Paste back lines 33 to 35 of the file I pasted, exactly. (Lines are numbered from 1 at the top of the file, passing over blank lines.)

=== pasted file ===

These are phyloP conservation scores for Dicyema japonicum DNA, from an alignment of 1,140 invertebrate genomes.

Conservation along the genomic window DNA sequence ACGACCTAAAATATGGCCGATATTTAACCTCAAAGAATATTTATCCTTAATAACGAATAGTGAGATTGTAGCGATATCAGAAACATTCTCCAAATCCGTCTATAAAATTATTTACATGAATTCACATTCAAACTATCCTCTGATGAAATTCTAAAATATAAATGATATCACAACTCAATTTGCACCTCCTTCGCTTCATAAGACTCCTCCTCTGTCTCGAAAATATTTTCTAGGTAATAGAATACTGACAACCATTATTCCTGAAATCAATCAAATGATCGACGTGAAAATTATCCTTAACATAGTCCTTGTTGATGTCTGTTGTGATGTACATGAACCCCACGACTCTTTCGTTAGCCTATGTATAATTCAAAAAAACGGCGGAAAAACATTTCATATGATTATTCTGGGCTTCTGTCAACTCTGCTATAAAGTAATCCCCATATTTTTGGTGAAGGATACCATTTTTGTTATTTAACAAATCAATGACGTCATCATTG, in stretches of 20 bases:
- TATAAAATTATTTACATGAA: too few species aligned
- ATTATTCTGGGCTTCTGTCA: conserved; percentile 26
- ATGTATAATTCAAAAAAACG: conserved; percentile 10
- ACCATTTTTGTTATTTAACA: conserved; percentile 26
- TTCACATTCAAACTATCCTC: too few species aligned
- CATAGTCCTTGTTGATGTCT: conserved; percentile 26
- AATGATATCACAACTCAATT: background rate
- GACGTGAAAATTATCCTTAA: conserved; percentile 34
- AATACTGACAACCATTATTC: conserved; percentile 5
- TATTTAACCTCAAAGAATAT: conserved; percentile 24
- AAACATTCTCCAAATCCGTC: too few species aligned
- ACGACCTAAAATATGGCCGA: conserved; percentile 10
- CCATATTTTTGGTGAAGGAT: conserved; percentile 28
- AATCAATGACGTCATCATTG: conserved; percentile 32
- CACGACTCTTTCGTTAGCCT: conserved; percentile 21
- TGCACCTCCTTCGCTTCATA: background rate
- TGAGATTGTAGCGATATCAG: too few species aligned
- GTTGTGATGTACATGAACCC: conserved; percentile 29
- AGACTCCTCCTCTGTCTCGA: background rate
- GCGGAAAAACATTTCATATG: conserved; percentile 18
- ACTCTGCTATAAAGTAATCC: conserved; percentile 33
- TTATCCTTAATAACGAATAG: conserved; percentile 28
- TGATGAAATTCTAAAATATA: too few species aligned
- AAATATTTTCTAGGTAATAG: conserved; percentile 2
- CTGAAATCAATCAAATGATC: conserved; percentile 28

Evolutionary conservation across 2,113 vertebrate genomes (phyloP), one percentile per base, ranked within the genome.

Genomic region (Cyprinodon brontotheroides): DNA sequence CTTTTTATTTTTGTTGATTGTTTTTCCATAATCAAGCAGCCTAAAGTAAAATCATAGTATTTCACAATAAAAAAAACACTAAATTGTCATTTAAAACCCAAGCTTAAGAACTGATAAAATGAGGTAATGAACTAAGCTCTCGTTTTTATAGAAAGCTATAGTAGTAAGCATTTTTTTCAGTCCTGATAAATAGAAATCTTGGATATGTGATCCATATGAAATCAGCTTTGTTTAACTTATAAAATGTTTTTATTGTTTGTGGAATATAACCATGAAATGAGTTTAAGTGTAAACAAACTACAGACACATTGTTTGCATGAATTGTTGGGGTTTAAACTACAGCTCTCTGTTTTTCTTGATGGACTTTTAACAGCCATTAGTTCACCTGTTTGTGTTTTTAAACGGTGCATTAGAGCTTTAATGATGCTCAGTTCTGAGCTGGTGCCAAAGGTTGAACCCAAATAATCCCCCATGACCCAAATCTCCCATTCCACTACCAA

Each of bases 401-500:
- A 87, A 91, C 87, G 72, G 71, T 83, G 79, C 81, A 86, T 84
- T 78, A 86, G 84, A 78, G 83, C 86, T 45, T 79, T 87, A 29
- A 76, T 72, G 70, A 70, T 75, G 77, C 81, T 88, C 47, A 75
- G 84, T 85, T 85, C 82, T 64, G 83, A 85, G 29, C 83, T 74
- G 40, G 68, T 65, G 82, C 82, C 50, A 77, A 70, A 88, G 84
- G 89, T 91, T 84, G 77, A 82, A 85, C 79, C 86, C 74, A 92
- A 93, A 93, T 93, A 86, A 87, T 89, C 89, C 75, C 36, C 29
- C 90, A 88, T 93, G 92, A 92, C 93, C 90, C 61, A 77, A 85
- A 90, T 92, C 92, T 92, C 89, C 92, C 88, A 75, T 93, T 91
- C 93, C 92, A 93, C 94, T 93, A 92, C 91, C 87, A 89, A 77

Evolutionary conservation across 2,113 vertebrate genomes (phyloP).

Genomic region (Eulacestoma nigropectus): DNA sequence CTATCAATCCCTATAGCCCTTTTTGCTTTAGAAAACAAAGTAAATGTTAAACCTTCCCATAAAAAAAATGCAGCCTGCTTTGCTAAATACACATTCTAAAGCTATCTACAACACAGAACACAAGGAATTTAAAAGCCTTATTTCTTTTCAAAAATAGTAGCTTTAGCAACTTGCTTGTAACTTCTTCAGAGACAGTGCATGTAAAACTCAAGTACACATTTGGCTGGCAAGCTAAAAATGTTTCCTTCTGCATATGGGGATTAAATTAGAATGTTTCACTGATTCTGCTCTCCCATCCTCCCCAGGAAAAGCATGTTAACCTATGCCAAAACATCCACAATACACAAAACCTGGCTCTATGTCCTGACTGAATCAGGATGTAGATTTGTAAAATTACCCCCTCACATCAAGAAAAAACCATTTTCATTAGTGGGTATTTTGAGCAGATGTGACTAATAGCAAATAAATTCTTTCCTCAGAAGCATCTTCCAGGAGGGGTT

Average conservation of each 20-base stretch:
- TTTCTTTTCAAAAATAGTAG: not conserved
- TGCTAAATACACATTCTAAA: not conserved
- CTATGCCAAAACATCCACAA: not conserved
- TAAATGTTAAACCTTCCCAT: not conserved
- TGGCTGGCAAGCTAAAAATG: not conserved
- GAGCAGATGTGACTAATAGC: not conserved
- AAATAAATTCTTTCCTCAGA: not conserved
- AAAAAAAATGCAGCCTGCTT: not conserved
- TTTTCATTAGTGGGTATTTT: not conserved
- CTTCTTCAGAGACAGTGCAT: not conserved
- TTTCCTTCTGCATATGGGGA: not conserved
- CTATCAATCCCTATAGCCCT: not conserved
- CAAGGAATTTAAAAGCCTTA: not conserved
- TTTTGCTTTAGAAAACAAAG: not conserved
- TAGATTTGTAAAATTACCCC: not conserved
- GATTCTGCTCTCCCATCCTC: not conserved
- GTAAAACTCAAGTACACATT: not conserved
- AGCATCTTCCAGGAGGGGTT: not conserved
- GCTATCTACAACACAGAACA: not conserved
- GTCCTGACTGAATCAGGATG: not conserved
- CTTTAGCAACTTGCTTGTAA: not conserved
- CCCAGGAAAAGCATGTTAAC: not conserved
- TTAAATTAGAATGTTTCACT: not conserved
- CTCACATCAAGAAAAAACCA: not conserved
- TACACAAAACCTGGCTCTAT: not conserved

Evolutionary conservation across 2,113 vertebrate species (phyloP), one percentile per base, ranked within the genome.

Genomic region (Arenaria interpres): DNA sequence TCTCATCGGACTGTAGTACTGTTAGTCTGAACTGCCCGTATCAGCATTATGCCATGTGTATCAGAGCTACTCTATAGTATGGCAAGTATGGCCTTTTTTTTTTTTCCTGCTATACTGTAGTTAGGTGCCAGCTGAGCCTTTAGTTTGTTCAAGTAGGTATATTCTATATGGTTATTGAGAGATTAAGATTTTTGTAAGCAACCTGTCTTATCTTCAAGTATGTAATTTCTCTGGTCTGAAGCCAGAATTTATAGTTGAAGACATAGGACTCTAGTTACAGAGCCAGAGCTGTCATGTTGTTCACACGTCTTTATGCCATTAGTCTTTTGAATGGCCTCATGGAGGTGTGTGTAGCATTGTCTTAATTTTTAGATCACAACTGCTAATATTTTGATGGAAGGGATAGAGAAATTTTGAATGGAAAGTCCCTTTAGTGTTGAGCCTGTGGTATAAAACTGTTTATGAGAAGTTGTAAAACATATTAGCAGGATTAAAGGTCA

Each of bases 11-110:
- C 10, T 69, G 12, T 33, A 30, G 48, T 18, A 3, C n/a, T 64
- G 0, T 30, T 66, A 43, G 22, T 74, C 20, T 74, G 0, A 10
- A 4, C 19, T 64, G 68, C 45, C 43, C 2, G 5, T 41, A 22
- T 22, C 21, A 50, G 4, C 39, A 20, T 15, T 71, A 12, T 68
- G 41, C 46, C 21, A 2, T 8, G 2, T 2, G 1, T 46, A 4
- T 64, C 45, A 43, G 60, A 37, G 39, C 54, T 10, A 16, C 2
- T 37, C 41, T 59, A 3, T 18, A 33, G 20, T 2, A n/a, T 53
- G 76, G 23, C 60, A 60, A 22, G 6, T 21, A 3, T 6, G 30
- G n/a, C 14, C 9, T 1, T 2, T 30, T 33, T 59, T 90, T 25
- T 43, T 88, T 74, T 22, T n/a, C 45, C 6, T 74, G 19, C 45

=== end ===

- A 76, T 72, G 70, A 70, T 75, G 77, C 81, T 88, C 47, A 75
- G 84, T 85, T 85, C 82, T 64, G 83, A 85, G 29, C 83, T 74
- G 40, G 68, T 65, G 82, C 82, C 50, A 77, A 70, A 88, G 84